Post- Electoral Security Threats

Internal security of a nation becomes a fundamental national priority by a government. Governments protect national identity and unity with a common destiny and tenacity of purpose. It is extremely understandable and responsible for a government to explore concrete steps to prudently and feasibly taken to maintain post – electoral security. The essence of providing national security after general elections is to protect the territorial integrity of the country and the total well – being of the people towards national development and cohesion.

Elections are important mechanisms in democratic and peace processes in providing citizens with an opportunity to choose freely their political leaders and allocate power peacefully. Elections are not avenues for war, conflicts and disagreements but a state of choosing leaders democratically. ” Elections are at the heart of democracy. When conducted with integrity, they allow citizens to have a voice in how and by whom they are governed ” – Kofi Annan.

Elections are not an end in themselves. Their purpose, as stated in the Universal Declaration of Human Rights, is to ascertain the will of the people. Elections confer legitimacy to govern and to peacefully resolve political competition. A genuine and credible election is ultimately one in which the outcome reflects the freely expressed choices of the people. It is however to be noted that when election results are not overwhelmingly accepted by political parties, it is expedient on the electoral stakeholders to use political dialogue and acceptable national institutions to seek redress instead of acts of ‘national insecurity’. Maintenance of national security is a shared responsibility by citizens and the state. The onus lies on every individual to contribute to safeguarding our national identity and destiny. Therefore, political stakeholders and more especially governments have the responsibility to painstakingly keep the security of the nation intact.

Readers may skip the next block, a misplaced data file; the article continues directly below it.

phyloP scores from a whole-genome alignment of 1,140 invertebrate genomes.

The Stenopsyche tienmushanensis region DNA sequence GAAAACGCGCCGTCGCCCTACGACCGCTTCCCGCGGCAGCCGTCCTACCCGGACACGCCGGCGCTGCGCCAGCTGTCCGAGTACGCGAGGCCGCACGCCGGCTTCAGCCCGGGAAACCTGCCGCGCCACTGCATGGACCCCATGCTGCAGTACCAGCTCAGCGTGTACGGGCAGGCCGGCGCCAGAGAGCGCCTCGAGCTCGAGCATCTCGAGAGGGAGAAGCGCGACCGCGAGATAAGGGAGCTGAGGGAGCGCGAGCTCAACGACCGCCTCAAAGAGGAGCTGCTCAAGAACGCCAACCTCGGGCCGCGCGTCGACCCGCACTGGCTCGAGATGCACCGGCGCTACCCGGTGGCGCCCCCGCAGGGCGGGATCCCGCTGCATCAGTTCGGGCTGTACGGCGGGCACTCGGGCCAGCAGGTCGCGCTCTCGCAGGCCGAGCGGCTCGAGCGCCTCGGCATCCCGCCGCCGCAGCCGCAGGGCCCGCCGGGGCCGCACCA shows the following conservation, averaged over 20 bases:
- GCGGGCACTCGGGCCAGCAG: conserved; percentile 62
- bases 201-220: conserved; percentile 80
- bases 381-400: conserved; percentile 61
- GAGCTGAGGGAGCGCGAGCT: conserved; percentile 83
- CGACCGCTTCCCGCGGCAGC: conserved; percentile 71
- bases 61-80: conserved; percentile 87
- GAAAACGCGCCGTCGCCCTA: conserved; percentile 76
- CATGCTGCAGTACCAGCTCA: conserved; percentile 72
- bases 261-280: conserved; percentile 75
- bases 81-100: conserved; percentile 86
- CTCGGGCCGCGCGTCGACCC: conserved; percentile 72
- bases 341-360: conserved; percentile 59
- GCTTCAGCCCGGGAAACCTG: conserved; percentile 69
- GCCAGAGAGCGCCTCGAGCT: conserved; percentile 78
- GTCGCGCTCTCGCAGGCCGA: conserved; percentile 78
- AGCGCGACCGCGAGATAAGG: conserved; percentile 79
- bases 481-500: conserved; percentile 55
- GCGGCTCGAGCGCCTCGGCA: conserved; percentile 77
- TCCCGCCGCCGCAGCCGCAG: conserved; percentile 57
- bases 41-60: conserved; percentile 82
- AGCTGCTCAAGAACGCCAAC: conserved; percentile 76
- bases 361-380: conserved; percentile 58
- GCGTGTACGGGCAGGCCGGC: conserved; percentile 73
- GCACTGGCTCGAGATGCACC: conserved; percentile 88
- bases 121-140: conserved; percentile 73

BUSACgh reminds Ghanaians of the wise saying of former United Nations Secretary General, Kofi Annan which says that “Legitimacy is the crucial currency of government in our democratic age…….victory without legitimacy is no victory at all.” Let’s all address our electoral problems in a state that will not jeopardise the security of our nation. Ghana is a beacon of hope to the continent and beyond. Political stakeholders and national institutions must stand up to defend the 1992 Republican Constitution of Ghana to the latter. BUSACgh calls on the two main political parties in the country (NPP and NDC) to seek redress peacefully at the appropriate quarters to maintain our unity, destiny and peaceful co-existence!

David Wilson Asetena-Krah ,Executive Chairman & Founder ( BUSACgh ) 


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